Carbon Sequestration Is Enhanced by CO2 Enrichment and Addition of Nutrients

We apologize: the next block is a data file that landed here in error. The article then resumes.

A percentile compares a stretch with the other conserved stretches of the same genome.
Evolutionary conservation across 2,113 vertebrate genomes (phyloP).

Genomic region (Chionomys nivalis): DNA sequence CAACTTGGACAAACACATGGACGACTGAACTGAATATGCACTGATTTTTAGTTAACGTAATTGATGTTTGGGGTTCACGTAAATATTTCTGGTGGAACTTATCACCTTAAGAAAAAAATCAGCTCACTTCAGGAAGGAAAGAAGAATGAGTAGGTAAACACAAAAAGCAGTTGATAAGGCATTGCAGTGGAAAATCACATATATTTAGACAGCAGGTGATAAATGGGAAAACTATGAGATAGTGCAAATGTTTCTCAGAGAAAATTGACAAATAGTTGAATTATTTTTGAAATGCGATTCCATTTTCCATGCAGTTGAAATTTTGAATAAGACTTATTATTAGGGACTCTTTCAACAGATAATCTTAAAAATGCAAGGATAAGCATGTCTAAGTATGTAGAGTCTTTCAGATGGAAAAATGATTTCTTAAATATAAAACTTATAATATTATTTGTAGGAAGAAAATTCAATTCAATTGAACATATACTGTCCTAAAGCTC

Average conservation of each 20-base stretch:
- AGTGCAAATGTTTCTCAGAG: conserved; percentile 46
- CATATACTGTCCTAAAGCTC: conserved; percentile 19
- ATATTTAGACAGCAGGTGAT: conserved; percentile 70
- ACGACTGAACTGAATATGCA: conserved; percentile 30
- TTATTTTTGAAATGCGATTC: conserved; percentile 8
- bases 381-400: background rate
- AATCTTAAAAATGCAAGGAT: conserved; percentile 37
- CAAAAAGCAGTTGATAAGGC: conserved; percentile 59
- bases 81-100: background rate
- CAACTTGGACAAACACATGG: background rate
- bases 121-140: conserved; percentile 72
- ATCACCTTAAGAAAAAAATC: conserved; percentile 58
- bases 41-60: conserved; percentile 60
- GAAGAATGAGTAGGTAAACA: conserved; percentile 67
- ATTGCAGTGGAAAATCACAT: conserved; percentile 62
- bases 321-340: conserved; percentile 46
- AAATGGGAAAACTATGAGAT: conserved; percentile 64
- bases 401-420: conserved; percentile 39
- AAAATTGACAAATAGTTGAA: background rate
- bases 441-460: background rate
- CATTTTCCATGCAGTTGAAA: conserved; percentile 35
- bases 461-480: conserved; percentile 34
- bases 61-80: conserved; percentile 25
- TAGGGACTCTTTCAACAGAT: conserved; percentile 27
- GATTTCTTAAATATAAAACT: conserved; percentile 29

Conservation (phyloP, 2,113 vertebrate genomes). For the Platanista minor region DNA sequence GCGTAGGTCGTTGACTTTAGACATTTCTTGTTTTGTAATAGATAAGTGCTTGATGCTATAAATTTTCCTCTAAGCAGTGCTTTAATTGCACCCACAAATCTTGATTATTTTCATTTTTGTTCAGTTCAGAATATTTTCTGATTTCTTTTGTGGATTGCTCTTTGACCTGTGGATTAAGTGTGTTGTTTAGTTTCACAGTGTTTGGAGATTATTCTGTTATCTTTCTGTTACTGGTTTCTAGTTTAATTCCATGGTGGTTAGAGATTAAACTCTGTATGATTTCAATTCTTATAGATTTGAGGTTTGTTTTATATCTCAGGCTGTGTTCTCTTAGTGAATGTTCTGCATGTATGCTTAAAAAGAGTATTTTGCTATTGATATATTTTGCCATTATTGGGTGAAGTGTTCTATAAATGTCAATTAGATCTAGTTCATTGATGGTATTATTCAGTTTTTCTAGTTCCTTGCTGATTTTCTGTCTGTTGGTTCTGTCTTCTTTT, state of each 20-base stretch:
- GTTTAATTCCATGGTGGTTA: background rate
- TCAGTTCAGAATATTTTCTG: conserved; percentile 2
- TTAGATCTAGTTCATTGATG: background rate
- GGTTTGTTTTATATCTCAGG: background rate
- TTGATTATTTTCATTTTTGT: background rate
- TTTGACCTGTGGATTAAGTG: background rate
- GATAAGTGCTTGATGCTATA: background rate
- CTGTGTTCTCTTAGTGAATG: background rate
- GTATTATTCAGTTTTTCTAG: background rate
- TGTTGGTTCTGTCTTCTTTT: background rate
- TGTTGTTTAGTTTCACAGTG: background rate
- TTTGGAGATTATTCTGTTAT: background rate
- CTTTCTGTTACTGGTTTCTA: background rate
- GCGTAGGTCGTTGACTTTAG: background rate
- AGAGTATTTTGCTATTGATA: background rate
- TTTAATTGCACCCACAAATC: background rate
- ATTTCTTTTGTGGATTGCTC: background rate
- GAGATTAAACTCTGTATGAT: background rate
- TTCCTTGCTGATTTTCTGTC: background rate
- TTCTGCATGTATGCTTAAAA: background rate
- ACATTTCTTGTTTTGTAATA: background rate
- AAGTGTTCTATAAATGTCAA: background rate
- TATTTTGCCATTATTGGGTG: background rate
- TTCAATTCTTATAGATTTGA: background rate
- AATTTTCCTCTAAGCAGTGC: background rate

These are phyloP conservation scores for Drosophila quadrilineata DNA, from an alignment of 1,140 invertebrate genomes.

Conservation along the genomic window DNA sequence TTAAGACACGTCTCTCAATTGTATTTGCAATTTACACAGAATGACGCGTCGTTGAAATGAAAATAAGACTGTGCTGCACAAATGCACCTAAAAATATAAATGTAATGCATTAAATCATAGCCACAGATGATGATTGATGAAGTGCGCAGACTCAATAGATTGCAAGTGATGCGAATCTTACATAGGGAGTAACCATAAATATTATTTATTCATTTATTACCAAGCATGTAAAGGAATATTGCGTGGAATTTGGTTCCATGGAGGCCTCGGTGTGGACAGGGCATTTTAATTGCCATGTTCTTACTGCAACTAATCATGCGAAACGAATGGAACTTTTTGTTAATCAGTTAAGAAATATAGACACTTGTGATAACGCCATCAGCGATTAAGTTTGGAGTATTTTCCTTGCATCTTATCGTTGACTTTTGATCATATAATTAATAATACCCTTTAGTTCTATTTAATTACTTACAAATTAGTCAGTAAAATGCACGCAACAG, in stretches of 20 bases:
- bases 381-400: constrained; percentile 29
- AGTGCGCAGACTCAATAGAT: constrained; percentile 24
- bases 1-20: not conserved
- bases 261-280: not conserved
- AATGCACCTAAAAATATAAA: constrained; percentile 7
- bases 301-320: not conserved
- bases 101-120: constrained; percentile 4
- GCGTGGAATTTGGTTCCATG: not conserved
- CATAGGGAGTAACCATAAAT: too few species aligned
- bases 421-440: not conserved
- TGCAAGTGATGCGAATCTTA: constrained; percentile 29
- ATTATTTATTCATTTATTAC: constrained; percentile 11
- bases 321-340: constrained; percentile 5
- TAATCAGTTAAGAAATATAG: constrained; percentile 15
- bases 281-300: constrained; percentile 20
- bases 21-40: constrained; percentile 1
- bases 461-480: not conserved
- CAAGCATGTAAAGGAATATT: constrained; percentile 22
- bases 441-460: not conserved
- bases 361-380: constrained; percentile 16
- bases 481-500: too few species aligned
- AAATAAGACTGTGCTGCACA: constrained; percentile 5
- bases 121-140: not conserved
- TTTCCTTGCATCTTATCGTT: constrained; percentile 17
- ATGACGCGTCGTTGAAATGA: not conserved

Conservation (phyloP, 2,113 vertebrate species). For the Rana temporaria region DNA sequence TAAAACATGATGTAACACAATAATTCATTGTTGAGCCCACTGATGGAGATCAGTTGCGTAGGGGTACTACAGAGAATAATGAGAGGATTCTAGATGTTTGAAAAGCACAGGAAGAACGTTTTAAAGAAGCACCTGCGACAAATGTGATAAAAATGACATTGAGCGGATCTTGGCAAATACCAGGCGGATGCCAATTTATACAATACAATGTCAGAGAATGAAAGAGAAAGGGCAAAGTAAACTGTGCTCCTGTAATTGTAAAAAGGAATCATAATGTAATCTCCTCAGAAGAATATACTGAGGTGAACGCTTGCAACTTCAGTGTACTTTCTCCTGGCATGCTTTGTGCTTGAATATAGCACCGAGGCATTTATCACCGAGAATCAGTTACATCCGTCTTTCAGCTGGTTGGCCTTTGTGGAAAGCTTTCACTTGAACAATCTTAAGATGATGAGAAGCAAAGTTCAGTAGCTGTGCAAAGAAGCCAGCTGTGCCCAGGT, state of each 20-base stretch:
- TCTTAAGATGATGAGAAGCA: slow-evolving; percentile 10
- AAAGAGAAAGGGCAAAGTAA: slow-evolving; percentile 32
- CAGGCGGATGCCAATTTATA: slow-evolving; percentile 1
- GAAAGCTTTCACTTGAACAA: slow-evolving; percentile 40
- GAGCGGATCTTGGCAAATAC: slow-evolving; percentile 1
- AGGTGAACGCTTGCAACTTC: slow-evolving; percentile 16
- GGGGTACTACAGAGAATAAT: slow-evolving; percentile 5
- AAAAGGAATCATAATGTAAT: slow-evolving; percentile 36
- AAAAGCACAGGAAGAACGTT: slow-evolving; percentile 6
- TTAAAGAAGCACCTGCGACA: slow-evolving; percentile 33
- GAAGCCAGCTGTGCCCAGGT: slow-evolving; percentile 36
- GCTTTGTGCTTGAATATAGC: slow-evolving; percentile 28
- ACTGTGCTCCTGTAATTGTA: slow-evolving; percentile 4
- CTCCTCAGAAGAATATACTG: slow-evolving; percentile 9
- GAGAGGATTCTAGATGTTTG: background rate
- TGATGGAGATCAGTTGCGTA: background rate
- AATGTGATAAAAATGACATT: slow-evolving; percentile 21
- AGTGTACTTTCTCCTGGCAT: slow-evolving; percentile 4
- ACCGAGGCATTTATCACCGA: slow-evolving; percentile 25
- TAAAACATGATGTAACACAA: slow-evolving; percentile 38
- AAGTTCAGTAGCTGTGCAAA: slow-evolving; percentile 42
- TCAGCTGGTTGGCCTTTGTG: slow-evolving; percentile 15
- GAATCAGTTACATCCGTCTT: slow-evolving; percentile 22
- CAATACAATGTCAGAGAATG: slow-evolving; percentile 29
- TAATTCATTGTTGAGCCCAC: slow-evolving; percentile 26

A Free-Air-CO2-Enrichment (FACE) experiment with a pine forest reports that addition of nutrients significantly enhances growth and carbon sequestration. In the May 23, 2001, issue of Nature science magazine, Ram Oren, Dave Ellsworth, and colleagues report that the enhanced growth is due to the synergistic effect of elevated CO2 and simultaneous nutrient fertilization of the soil. The growth and sequestration responses of this forest ecosystem were greatest when poorest quality sites received CO2 and nutrient amendments. Forests occupy many sites with low soil fertility in the Southeastern United States, and these FACE experiments provide clues about how they are likely to respond as the atmospheric CO2 increases in future years. The research conducted by Duke University and Brookhaven National Laboratory is providing unique data for a wide range of physiological, biogeochemical and ecosystem responses to CO2, and these results from the combined CO2 and nutrient experiment demonstrate the role of fertility in ecosystem carbon cycle and sequestration processes.